I believed I was about to produce a couple of rolls of targets and finally forget about the whole thing as I forgot about other things I did in my past photo life – like shooting the “flashing news” reports about engineers and scientists from my R&D institute sorting out frost-bitten cabbages at state storage facilities during “subbotniks” or …
But something else was brewing. While I was collecting more and more pieces for film photography – the beakers, thermometers, stopwatch – the streets of New York had suddenly changed – they become deserted and some folks started wearing masks and gloves.
The morning crowds filling the subway cars somehow receded. On March 13, 2020 I was told to stop coming to the office. I considered that as a gift of three hours of personal time per day which otherwise I would have spent commuting to work.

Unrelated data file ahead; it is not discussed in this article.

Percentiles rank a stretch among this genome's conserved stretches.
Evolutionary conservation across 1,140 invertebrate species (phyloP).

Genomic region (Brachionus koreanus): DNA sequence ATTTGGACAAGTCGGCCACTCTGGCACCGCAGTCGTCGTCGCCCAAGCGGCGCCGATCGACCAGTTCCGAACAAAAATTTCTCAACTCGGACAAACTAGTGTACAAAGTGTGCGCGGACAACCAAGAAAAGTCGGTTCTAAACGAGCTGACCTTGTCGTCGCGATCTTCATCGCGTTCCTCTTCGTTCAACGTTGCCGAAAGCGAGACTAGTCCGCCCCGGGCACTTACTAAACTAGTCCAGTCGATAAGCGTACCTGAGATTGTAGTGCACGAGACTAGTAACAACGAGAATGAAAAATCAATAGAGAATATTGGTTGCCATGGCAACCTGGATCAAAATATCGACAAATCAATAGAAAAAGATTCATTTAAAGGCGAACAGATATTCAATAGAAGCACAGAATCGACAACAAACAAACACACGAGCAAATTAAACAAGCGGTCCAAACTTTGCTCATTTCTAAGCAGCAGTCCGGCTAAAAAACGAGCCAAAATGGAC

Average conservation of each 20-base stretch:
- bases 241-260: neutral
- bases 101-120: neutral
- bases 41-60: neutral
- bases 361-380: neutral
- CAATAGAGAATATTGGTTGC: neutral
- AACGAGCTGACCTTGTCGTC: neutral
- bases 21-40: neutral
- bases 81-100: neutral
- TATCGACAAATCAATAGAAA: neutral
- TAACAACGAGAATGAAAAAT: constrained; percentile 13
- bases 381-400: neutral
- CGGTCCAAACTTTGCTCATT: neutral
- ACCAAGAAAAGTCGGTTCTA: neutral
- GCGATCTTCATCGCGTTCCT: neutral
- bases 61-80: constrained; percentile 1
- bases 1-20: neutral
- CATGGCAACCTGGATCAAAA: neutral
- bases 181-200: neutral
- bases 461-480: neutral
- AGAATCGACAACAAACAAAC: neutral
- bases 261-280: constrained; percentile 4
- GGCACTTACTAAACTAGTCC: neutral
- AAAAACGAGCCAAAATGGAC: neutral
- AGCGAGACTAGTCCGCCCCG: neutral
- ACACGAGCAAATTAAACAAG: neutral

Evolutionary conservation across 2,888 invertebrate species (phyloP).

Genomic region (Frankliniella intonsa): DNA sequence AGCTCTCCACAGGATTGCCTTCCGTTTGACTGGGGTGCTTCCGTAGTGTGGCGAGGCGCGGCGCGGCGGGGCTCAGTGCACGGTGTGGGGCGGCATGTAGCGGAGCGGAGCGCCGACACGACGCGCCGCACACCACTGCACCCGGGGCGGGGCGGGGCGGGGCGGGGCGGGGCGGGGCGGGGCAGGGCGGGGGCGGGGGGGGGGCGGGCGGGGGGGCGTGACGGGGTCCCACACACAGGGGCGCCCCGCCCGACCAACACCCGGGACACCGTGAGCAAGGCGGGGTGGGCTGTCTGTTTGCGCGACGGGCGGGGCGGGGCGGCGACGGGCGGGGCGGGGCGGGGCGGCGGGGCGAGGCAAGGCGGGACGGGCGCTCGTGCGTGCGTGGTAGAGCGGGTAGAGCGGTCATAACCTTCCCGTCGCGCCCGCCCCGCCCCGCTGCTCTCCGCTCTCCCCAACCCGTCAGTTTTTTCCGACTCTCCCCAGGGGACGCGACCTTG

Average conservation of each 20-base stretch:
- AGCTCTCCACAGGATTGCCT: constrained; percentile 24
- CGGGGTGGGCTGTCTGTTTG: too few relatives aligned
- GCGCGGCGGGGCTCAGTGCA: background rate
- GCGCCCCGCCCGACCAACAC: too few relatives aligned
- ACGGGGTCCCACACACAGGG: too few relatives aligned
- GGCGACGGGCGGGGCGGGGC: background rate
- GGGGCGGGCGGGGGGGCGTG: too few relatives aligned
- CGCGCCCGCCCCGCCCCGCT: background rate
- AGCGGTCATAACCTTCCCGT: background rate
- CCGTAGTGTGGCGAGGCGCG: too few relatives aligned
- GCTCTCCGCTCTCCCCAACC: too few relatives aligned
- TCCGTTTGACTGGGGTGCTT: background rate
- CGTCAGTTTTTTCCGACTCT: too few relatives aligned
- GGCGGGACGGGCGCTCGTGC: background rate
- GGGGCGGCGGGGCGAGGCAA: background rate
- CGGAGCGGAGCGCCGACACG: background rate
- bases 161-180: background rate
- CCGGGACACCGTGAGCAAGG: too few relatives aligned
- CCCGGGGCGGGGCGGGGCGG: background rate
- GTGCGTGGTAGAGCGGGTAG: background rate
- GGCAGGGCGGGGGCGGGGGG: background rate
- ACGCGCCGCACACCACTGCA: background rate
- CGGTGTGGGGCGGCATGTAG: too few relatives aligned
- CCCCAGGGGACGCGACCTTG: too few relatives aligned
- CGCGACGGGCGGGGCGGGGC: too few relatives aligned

US Air Force makes groundwork
Anyway, the test targets were coming out fine and now I needed them to be as sharp and as fine-detailed as possible. I decided to use a 100 mm fixed focus lens to have more uniform sharpness across the field. With the high-resolution film in hand, it was very tempting now to employ USAF 1951 power resolution charts to the fullest. The US Air Force developed those charts in 1951 with the advent of very-high-flying spy planes. They quantified a rather subjective notion of resolution where film grain and lens’ aberration converged to confuse the human operators. The ease of use made the USAF 1951 pattern the de-facto standard in measuring lens and film resolving power in optics and photography.